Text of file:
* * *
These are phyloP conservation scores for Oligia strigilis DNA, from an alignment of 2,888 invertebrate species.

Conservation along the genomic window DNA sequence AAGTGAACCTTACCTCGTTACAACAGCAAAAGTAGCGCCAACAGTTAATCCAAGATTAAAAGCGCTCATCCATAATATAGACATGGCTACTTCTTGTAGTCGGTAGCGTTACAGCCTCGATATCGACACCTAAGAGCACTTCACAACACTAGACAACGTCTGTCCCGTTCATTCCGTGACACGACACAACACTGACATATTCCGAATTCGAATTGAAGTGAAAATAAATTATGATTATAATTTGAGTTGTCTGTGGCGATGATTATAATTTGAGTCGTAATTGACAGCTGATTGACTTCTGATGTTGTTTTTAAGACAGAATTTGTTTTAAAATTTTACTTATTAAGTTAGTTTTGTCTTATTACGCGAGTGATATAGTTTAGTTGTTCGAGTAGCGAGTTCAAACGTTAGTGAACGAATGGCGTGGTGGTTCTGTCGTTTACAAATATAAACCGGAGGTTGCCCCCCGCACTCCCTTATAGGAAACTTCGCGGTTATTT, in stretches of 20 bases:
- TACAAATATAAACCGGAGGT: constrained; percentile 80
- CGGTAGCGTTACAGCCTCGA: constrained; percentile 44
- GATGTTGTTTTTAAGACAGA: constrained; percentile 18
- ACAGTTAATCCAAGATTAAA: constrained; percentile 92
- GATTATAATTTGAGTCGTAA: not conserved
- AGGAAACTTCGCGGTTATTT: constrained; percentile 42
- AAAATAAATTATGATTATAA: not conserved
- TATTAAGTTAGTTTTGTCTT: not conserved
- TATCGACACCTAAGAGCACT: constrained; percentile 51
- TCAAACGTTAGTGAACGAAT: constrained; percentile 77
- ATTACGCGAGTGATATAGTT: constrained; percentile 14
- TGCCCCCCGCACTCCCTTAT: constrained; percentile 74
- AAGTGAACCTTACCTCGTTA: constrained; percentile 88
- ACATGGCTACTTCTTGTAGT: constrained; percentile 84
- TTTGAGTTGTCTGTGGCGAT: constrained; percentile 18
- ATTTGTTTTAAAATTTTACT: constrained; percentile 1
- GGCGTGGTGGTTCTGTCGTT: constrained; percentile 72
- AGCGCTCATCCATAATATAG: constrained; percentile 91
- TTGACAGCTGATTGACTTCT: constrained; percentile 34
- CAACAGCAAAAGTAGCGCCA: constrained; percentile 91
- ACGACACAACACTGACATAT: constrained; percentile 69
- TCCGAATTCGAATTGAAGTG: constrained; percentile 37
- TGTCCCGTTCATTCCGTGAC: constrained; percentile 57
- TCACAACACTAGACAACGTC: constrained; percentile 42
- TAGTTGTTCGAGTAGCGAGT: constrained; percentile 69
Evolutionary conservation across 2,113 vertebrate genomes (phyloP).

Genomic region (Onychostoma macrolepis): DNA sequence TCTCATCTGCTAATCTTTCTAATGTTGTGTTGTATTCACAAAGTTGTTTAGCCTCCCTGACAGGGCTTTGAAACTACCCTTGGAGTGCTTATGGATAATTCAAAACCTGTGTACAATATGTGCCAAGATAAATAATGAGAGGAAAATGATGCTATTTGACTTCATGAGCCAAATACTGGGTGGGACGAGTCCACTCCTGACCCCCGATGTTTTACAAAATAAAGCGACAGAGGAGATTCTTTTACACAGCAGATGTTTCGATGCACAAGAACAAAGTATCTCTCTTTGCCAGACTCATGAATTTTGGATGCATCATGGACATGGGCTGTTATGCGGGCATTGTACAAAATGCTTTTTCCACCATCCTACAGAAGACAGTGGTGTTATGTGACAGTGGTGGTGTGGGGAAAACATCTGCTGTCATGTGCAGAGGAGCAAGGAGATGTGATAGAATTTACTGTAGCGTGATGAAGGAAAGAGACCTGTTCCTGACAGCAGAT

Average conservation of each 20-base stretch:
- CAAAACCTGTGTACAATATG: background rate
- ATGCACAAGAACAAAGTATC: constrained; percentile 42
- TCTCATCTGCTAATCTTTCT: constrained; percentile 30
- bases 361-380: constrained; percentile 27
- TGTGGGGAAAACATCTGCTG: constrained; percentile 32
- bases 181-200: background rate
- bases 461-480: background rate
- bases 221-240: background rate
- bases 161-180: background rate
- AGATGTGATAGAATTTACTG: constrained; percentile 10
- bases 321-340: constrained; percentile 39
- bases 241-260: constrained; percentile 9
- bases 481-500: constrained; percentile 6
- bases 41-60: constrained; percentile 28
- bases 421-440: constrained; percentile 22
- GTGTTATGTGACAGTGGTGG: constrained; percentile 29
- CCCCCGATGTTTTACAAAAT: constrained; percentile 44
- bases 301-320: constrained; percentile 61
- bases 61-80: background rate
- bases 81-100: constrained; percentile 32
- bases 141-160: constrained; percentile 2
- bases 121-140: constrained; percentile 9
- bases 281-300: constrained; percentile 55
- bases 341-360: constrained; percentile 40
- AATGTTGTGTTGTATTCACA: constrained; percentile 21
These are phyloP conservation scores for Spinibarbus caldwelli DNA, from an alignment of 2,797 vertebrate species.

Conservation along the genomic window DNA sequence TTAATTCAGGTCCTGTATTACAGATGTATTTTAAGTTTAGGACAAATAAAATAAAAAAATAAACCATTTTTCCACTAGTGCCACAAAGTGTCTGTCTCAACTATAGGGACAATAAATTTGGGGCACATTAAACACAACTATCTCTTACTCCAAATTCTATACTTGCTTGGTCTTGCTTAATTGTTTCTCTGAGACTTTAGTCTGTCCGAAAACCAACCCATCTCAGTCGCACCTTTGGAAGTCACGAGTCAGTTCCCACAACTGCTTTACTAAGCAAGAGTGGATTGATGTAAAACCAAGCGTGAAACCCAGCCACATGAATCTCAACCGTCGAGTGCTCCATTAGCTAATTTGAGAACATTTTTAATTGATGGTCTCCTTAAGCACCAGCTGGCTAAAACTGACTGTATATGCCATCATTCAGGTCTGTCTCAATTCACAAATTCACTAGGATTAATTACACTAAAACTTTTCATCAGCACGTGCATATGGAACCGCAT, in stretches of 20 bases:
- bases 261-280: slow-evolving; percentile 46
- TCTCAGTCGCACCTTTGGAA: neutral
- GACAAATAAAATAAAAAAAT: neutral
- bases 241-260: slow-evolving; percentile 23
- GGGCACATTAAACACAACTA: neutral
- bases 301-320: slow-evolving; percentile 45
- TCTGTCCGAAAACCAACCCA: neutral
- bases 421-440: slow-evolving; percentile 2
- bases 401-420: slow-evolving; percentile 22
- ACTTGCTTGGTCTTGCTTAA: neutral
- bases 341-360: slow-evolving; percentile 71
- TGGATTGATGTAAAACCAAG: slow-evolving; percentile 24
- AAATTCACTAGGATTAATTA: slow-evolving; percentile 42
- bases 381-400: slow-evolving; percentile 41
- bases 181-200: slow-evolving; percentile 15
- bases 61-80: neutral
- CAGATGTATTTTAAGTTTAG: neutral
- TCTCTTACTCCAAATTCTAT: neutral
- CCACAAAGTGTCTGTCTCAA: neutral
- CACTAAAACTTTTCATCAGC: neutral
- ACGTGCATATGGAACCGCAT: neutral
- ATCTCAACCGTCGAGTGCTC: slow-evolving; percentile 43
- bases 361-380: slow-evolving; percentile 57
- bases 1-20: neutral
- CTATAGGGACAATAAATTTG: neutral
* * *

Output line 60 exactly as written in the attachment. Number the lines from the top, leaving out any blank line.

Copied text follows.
- GACAAATAAAATAAAAAAAT: neutral